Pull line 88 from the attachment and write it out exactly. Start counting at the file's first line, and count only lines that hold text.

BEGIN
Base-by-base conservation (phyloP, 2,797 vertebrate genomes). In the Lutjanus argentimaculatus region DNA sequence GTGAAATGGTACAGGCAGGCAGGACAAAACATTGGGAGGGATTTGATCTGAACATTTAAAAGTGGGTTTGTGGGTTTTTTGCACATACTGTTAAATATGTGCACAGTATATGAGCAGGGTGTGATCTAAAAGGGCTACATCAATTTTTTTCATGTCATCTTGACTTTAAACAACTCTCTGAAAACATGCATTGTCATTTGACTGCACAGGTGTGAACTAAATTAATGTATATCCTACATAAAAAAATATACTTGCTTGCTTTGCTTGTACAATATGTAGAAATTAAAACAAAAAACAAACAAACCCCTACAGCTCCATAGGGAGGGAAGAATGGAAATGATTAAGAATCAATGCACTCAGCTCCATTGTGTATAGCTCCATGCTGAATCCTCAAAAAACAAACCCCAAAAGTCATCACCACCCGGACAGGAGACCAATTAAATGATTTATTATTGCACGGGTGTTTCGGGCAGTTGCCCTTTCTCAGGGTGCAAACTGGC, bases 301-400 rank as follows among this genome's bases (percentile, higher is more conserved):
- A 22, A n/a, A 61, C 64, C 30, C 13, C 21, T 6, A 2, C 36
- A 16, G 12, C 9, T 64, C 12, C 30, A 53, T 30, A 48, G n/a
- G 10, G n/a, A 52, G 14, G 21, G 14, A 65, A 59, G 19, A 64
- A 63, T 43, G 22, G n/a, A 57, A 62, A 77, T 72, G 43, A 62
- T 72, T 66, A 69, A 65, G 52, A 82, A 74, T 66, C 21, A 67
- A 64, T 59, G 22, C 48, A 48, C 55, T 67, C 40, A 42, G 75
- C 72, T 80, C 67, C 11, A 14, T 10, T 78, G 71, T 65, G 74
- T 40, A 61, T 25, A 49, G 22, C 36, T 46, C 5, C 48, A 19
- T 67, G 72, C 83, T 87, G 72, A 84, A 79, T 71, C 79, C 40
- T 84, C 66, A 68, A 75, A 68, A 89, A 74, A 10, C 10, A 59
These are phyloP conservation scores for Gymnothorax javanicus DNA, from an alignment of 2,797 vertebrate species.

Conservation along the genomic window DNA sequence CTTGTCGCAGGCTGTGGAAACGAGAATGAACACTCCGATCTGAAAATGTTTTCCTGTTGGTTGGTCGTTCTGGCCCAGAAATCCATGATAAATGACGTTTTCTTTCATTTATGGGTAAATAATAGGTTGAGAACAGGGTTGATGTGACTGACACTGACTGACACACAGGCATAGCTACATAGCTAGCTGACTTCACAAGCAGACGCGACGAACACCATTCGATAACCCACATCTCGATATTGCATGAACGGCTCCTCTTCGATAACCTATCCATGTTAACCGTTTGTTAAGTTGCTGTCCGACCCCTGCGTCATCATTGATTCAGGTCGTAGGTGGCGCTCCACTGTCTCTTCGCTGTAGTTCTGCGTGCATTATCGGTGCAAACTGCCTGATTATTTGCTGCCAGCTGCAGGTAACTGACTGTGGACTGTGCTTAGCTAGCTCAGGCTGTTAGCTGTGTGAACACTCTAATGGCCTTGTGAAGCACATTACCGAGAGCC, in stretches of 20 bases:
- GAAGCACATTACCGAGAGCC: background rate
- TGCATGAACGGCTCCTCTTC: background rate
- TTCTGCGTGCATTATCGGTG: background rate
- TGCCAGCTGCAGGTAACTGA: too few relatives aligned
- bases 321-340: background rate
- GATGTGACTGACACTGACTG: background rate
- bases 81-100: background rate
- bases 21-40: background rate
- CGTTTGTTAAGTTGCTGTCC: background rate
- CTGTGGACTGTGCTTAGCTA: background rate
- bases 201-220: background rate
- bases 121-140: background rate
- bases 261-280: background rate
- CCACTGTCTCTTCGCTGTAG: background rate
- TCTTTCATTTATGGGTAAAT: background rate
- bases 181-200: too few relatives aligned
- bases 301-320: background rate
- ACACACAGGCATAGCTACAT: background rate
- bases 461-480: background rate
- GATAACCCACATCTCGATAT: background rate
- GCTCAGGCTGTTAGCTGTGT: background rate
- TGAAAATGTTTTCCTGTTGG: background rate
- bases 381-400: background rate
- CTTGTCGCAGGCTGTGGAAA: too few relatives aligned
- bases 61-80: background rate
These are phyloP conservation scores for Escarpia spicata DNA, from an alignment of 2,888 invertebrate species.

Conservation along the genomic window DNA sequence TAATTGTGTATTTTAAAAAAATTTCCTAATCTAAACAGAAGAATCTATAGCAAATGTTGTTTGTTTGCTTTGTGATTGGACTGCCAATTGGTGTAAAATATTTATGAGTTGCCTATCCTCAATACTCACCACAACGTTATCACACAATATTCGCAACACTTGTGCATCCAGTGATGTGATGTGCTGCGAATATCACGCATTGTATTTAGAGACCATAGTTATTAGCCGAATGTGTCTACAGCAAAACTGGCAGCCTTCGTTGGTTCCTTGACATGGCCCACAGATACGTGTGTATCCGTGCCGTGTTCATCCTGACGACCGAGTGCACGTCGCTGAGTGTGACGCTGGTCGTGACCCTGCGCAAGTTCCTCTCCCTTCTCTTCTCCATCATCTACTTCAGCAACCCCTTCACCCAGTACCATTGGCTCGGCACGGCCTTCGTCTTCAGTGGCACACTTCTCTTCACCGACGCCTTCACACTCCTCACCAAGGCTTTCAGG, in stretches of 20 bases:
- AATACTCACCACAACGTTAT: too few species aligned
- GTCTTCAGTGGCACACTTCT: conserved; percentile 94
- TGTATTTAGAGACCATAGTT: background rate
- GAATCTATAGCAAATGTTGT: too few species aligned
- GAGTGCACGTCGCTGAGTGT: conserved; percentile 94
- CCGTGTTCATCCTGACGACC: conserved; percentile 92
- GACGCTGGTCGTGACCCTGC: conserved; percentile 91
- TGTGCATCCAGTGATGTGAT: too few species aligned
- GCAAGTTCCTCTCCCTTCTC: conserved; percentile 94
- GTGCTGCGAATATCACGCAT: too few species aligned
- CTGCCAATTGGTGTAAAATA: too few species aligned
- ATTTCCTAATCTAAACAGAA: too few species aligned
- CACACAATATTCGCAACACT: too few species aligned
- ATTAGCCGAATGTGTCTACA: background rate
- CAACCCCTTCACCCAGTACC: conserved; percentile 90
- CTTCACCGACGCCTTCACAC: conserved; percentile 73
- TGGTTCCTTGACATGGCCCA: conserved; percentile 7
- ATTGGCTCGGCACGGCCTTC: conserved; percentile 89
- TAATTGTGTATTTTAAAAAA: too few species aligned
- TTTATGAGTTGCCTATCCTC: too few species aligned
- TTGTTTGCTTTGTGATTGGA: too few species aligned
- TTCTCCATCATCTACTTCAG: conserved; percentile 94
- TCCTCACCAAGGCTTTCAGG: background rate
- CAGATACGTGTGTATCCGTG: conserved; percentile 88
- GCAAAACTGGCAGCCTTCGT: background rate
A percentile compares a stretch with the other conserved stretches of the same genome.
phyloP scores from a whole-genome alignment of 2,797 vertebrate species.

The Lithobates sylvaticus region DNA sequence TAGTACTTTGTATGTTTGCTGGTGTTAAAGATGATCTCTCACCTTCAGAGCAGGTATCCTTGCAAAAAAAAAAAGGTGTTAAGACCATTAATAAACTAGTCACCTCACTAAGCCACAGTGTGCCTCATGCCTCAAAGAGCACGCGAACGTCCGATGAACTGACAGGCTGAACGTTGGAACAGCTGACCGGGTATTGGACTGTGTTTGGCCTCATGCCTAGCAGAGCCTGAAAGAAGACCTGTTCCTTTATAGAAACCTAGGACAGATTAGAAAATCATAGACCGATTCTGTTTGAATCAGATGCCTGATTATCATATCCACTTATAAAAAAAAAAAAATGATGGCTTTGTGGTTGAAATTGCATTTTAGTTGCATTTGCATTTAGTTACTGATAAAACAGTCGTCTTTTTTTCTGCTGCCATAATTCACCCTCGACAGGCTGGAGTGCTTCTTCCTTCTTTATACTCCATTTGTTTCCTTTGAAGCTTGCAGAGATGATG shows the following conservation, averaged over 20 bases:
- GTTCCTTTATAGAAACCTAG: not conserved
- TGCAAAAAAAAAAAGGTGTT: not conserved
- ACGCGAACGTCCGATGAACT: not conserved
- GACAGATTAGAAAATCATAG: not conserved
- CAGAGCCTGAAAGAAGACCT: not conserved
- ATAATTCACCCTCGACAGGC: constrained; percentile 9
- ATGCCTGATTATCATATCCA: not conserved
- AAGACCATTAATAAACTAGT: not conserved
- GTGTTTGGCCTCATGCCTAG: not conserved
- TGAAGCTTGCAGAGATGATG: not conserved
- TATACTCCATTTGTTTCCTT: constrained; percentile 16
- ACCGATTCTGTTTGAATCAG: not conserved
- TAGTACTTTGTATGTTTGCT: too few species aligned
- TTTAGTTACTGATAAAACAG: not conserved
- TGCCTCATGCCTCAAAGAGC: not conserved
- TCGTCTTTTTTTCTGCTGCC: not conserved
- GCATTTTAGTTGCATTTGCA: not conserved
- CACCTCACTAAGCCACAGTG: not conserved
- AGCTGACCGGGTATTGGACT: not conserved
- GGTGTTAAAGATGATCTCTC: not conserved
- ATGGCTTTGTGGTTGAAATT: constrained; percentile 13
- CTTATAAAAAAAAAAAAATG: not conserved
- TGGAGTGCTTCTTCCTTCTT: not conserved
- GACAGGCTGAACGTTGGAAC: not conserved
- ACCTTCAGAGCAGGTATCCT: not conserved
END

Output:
- GGTGTTAAAGATGATCTCTC: not conserved